Two things our kids really wanted to see on the trip to Iceland were the black sand beach and puffins. Opportunities to see both were about an hour drive from our Airbnb, so after visiting the Seljalandsfoss waterfall on our first day in the southern part of Iceland, we continued on to Reynisfjara Black Sand Beach near the fishing village of Vik.
The contrast of black sand against blue sky and crashing arctic waves was a jarring sight to see. It’s unlike what we’re used to when we go to a sandy shoreline where land meets the ocean.
As if the black sand and smooth stones that sparkle in sunlight weren’t enough to marvel at, there’s a giant mass of green mountain that reaches out and touches the edge of the beach, along with the Reynisfjara sea stacks jutting out of the water near the beach, neither of which are anything like we’d see at home. The beach plants were different from what we find in dunes on the east coast of the US, too; I love these little succulents in the foreground.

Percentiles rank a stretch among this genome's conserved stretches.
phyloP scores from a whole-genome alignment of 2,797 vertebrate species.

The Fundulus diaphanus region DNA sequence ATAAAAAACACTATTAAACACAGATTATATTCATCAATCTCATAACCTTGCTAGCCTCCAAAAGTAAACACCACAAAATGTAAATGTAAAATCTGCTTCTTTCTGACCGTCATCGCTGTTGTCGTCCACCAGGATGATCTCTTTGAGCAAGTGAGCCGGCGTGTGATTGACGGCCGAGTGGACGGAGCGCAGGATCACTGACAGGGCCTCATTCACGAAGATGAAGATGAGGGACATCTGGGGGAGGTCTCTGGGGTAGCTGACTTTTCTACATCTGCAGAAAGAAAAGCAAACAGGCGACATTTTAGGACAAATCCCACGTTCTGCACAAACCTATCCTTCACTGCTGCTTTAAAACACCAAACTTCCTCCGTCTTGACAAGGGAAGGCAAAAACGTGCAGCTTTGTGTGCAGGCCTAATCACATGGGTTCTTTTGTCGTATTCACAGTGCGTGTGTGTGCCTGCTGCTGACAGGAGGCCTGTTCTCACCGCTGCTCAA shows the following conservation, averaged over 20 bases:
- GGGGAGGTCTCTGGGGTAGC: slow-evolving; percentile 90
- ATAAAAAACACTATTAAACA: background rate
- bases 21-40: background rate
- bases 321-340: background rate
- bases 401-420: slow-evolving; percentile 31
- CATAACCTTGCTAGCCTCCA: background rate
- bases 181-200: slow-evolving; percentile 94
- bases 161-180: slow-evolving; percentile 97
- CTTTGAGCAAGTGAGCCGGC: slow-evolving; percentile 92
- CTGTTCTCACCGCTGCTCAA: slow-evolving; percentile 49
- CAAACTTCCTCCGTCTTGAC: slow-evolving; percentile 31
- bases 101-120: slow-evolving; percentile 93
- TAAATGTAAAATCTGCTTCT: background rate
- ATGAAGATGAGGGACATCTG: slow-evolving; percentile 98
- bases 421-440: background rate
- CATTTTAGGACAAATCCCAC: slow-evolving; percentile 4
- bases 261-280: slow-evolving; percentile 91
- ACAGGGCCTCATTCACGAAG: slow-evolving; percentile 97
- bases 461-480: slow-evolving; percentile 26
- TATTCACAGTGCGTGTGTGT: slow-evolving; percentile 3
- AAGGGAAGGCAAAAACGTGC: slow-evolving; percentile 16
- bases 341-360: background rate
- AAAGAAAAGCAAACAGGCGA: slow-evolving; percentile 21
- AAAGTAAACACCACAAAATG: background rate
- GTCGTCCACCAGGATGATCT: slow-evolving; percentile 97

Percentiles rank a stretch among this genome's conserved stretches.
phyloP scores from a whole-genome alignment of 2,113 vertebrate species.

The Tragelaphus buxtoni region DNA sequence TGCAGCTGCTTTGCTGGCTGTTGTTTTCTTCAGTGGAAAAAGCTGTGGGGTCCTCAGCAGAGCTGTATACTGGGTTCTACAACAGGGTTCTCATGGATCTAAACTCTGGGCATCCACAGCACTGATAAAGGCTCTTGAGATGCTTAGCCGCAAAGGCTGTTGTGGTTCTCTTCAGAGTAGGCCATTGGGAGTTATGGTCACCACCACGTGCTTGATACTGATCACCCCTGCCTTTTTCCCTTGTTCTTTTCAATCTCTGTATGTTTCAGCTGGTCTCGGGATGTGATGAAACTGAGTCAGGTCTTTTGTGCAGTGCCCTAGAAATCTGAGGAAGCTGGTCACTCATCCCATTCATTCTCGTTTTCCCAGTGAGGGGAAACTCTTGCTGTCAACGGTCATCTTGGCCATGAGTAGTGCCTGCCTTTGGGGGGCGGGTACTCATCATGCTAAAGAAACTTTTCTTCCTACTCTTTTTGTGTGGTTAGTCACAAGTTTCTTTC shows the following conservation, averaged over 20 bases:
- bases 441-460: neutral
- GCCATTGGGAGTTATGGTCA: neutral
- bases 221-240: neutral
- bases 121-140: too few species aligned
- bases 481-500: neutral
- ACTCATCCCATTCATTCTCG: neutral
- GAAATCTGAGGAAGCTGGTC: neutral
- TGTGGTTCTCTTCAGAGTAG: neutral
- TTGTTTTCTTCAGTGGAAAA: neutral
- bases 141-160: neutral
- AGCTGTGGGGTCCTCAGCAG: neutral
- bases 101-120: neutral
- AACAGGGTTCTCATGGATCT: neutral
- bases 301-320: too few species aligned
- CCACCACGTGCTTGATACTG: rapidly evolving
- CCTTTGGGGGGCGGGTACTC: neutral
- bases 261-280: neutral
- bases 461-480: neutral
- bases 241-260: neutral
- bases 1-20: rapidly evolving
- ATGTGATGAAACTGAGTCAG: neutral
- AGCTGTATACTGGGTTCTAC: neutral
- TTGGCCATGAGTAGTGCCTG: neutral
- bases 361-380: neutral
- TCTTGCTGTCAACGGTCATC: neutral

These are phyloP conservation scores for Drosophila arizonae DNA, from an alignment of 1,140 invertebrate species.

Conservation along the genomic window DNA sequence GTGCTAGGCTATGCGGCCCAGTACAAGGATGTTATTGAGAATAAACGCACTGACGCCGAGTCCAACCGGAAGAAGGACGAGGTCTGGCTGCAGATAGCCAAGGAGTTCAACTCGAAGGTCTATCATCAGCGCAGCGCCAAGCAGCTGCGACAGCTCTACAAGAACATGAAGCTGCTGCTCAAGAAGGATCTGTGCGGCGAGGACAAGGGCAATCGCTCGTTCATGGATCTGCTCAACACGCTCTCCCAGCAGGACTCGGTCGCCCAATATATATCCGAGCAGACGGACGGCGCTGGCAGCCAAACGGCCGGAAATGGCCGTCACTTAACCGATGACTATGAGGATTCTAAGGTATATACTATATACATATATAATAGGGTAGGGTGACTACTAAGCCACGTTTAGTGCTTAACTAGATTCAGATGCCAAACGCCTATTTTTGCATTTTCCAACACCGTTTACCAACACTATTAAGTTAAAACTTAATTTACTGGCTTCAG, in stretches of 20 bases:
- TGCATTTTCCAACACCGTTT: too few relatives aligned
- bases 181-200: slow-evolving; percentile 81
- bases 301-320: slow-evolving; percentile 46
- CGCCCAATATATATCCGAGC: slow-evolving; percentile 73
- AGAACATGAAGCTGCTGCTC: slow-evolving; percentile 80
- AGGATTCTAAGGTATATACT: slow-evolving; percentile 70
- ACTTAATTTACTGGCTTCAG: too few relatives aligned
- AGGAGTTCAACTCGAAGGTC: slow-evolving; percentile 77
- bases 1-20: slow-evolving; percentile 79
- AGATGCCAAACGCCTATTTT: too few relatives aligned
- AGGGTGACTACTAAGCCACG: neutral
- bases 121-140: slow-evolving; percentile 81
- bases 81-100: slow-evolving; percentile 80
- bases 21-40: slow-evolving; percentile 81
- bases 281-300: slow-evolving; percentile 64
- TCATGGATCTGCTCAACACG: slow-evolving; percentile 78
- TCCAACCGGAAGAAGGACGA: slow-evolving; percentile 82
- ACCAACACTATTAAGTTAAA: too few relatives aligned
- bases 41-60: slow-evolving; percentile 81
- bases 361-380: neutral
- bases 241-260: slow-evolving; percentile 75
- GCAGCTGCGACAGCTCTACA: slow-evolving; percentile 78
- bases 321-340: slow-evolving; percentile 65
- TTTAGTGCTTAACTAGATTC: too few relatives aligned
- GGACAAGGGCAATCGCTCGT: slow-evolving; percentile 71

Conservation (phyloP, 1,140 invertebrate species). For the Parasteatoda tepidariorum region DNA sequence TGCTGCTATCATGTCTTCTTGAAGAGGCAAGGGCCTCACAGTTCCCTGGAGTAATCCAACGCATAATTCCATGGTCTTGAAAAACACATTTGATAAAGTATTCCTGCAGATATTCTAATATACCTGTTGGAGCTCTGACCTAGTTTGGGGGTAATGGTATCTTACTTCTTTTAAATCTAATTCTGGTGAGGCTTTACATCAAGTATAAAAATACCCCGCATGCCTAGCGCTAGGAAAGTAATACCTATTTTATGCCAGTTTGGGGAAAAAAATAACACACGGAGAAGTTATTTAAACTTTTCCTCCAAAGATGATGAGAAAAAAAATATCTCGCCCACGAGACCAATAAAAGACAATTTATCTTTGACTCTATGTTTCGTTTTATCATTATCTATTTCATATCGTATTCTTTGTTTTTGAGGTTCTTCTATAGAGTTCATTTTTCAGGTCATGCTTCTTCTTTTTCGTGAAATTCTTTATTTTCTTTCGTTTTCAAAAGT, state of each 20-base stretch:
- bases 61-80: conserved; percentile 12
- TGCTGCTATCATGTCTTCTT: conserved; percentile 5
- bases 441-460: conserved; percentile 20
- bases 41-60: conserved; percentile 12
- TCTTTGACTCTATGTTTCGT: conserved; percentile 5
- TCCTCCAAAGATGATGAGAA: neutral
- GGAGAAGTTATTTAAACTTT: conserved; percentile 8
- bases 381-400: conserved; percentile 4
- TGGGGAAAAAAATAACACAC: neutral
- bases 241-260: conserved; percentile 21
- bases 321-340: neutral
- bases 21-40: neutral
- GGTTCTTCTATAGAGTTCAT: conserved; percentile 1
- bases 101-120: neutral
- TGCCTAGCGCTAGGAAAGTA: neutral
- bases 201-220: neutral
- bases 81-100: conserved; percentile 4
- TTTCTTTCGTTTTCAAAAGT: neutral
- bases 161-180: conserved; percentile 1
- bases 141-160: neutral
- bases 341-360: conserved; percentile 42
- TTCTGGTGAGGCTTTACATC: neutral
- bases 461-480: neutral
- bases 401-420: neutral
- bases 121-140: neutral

Where the land mass meets the sea is a mass of basalt columns that blow my mind in their rectangular geometry, almost like crystals but on a much larger scale. The blackness of the sand also made it hard to get the exposure right on my camera :D.
A few minutes up the road from the black sand beach is the Dyrhólaey promontory where you can often see puffins, along with getting great views of the beach we were just on. We drove over, and to get away from the crowds who gathered at the easy to access spot from the parking lot, we attempted a hike to the top of one set of cliffs. Instead, we ended up in a cold windy cloud that soaked us and provided no visibility.
We headed back down to the easy to access spot and saw puffins immediately 😍. I don’t have a telephoto lens; I had to rely on zooming in on the raw image file from my 35mm lens, so these photos aren’t as high resolution as I wish they were, but they’ll do for memories.
The puffin cliff had some beautiful views as well. We really lucked out getting a sunny day for all of this.